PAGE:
SUZANNE DU TOIT: I can remember the utter turmoil of motherhood so clearly. For me, and for many others I’m sure, having children was a decision I made freely but could never quite reconcile myself with. I certainly don’t regret it, but being a mother and being an artist are two very different realities which I found to be in constant tension with one another. For many years this led to a profound dualism in my life and now I can see my daughters facing the same situation. I find this interesting because I do not try to portray motherhood this way. I express what I experienced, see, know, and felt. Obviously, the happiness is also there but that does not inspire or move me in the same way. Looking back I often had a strong undercurrent of exhaustion and melancholy reflecting the epic, amazing and difficult nature of motherhood itself - the conflict because the incredible beauty of new life and the sacrifice made by the mother to enable it. I was able to dig deeply into these feelings because in a sense I was reliving my own experience through them. Could I say the happier aspects of motherhood would be boring and trite to paint? We always see the happy aspects of motherhood in public and that is somehow misleading.
ES: What is it like painting your children? Do you think bringing them into the creative process was your way of connecting your art to your family? I wonder how often those two aspects of a woman’s life are compartmentalised.
SDT: From the outset I was painting my family. I was drawn to representing these people because I have deep, complicated relationships with them; the richness of the shared experience. These family relationships had always been tangled with my life and career as an artist. I come from a background where there was never any question that my biggest responsibility was to be a wife and a mother. From the start I had to juggle my responsibilities as a mother with my artistic desires and ambitions. There was never any doubt for me that my family came first; I wanted to raise my own children. I can't imagine an alternative reality where I had prioritised my art. But it is impossible to engage fully with being an artist and pursuing a career when you have a family. So inevitably these sacrifices created some tension and resentment. I went to American to study an MA, and I can remember in the class being the only parent. And we always had reading to do at night and I never did the reading because I was in class during the day but when I came home I was with the kids. As a young mother my art and motherhood were totally compartmentalised. I found it impossibly difficult to focus. The lack of head-space was frustrating. As adults I feel this is now a journey my children and I are on together. We share the same interests, excitements and disappointments. We know the feeling of utmost satisfaction, elations or frustration in our work. My children are now creators and they totally get me now, and that makes me very happy. I think today, being creators, they are happy to have grown up in a creative household. I did not grow up in an artistic household. Someone the other day mentioned that “You are an art immigrant. You came into the art world as a novice,” whereas I think they (my children) grew up in it, they are natives and happy to be. And because my art and my family were so separate, so compartmentalised, it was almost a shock to me when they wanted to be a part of this world.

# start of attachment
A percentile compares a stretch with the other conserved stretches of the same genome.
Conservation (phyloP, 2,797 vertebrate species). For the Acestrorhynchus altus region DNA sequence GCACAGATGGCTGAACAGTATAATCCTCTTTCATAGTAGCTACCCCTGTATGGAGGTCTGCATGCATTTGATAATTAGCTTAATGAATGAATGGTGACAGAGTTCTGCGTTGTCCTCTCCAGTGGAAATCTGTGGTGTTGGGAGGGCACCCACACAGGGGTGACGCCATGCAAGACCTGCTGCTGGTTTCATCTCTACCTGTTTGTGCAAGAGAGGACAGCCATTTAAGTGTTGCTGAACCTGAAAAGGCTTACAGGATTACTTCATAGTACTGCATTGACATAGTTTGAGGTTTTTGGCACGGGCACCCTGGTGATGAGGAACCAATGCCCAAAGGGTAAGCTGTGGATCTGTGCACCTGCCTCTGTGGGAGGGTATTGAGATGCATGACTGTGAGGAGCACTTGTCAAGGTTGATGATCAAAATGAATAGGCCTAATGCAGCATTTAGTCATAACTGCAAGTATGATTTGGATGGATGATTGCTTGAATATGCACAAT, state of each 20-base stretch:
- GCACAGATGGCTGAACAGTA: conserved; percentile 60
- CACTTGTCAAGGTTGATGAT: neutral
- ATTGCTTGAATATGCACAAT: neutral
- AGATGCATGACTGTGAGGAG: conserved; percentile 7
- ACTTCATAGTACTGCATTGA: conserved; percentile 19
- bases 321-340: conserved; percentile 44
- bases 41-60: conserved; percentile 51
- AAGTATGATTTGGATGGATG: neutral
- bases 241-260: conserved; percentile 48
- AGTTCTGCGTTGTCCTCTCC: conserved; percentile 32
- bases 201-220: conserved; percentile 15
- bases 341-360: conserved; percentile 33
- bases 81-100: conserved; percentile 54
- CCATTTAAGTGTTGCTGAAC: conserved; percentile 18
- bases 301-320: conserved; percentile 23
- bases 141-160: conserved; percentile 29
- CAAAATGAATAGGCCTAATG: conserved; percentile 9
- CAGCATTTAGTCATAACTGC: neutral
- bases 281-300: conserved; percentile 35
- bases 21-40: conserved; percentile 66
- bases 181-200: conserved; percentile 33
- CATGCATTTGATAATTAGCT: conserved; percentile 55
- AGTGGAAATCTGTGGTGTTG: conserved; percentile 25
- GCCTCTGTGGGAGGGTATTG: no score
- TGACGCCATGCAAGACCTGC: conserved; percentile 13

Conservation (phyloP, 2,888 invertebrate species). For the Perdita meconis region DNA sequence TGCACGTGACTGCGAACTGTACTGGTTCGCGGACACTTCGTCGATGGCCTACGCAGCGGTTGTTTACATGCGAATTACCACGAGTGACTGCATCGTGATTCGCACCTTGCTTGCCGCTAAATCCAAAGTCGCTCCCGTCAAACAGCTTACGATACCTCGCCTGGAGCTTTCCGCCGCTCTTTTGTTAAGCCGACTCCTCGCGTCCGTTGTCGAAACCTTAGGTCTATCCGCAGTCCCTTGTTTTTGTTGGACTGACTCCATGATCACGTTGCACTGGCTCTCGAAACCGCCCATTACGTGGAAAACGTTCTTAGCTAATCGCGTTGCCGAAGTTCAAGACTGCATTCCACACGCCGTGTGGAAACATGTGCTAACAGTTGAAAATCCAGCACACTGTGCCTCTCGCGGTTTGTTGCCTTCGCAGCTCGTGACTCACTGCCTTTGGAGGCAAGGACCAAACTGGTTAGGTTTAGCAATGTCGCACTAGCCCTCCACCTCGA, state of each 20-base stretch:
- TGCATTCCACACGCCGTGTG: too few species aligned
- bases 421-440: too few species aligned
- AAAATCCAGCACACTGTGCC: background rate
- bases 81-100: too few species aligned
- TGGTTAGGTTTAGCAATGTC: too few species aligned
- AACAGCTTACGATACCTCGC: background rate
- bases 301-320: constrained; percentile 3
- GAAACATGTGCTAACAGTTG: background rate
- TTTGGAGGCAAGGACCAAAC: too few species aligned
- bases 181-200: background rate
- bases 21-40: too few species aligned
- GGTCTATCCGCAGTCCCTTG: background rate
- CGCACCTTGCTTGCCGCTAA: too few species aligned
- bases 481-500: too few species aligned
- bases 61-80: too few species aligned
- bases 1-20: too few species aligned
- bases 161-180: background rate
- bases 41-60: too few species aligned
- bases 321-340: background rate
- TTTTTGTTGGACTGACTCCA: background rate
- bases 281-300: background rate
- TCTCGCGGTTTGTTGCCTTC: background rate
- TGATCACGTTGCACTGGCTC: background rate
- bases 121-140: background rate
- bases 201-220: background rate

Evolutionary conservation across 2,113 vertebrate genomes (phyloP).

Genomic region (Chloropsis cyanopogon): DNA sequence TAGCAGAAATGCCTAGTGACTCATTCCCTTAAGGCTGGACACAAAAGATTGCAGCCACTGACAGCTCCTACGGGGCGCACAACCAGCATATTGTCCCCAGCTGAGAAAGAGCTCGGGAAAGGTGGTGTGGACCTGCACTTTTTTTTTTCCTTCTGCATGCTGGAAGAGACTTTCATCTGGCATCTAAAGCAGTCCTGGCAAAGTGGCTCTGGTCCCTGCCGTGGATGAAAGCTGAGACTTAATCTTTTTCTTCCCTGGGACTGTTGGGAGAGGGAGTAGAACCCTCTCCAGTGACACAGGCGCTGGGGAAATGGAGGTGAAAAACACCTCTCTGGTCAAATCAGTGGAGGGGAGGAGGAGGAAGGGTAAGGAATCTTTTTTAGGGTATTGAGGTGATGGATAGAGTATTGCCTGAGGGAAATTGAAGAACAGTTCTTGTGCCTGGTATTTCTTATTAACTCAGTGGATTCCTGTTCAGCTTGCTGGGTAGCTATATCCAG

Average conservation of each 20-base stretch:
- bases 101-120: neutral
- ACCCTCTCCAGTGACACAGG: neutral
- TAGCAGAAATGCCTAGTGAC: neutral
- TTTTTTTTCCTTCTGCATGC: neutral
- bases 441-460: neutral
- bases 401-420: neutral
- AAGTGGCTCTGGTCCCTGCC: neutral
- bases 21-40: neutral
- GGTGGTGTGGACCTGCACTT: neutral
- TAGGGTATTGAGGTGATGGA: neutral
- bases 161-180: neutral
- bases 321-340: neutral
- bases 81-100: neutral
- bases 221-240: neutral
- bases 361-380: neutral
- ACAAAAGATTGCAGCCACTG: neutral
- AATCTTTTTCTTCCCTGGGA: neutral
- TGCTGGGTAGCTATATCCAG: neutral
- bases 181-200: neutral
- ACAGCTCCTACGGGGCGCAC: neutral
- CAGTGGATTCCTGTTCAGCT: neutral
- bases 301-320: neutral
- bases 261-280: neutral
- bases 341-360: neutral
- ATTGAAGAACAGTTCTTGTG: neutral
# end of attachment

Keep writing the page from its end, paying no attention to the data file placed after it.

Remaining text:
ES: I believe you have always painted those closest to you, but was that the case before you had children?